TBR Thursday: Front Desk by Kelly Yang

Hi All!  It’s Becky, again.  Front Desk by Kelly Yang was a book that intended to read most of last year and just never got a chance.  I finally listened to the audio book and here are my thoughts.

40400282.jpgTitle: Front Desk
Author: Kelly Yang
Note: I listened to the audio book.

Summary: Mia Tang life is different than most of her classmates.  Mia is a Chinese immigrant and she and her parents live and work in a motel.  Mia doesn’t want anyone to know that her family doesn’t have a lot a money so she keeps her home life a secret.  But as Mia makes friends with people at school and the weekly tenants at the motel she learns that she needs to let people help just as she likes to help her friends and family.  Mia’s story is about empathy and the importance of friends and family.

What’s Good: Mia is a spunky tween main character who has a great heart and is willing to stand up against adult for what she believes.  She is the type of character that becomes a literature favorite.  Her story is filled with important messages.  Yang carefully weaves together her characters to illustrate to young readers how actions impact others and why people need to have empathy towards each other.  Yet, the best part of this book is how Yang has created one of the most realistic depictions of the immigrant experience that I have read in middle grade fiction.  She deals with classmates mocking her for her lack of money and extreme prejudice. Mia’s life is not pretty but it is realistic.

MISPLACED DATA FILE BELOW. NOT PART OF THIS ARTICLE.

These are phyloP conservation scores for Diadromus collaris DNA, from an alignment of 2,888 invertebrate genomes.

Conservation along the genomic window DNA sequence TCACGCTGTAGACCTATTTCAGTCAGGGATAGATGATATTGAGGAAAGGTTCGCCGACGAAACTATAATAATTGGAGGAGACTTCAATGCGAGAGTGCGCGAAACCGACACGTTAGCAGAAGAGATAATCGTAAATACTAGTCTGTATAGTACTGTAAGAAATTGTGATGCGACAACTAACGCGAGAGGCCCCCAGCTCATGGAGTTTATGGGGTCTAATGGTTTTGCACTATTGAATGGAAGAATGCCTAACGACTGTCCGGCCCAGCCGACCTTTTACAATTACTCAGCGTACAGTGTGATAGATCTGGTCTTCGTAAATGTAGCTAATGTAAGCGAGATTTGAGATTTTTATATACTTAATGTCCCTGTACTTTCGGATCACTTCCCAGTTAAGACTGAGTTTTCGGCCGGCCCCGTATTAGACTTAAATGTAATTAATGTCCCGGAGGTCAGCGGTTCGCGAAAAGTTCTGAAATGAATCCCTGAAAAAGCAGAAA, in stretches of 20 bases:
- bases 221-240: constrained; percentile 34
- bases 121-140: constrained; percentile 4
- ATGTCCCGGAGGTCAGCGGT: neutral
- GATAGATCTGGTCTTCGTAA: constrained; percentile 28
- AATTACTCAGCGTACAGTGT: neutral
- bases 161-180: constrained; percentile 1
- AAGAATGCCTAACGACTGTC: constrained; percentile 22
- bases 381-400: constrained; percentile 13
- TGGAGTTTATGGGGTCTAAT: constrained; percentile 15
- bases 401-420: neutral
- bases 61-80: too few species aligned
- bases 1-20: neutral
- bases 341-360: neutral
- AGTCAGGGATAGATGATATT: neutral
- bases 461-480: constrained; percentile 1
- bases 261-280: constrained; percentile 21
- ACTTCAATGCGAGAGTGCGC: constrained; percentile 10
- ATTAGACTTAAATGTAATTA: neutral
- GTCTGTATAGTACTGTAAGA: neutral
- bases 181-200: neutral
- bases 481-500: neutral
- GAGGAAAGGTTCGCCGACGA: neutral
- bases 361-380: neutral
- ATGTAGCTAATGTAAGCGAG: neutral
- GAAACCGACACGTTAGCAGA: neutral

What’s Not So Good: I had issues with the setting.  I have been told that the book takes place in the 90s but at no time during the book is that fact really conveyed.  Also, there were moments when Mia’s voice came off a little disingenuous and didn’t really sound like a 10 year old.  Plus, the ending didn’t really work for me.  I feel like there were other ways to wrap up that story that fit better with the realistic tone of the novel.

Bottom Line: Front Desk is a great look at the immigrant experience with realistic depictions of racism and the struggles they faced.  This book will work well in a classroom and fans of middle grade fiction will enjoy it.

Final Rating: 3 out of 5

 

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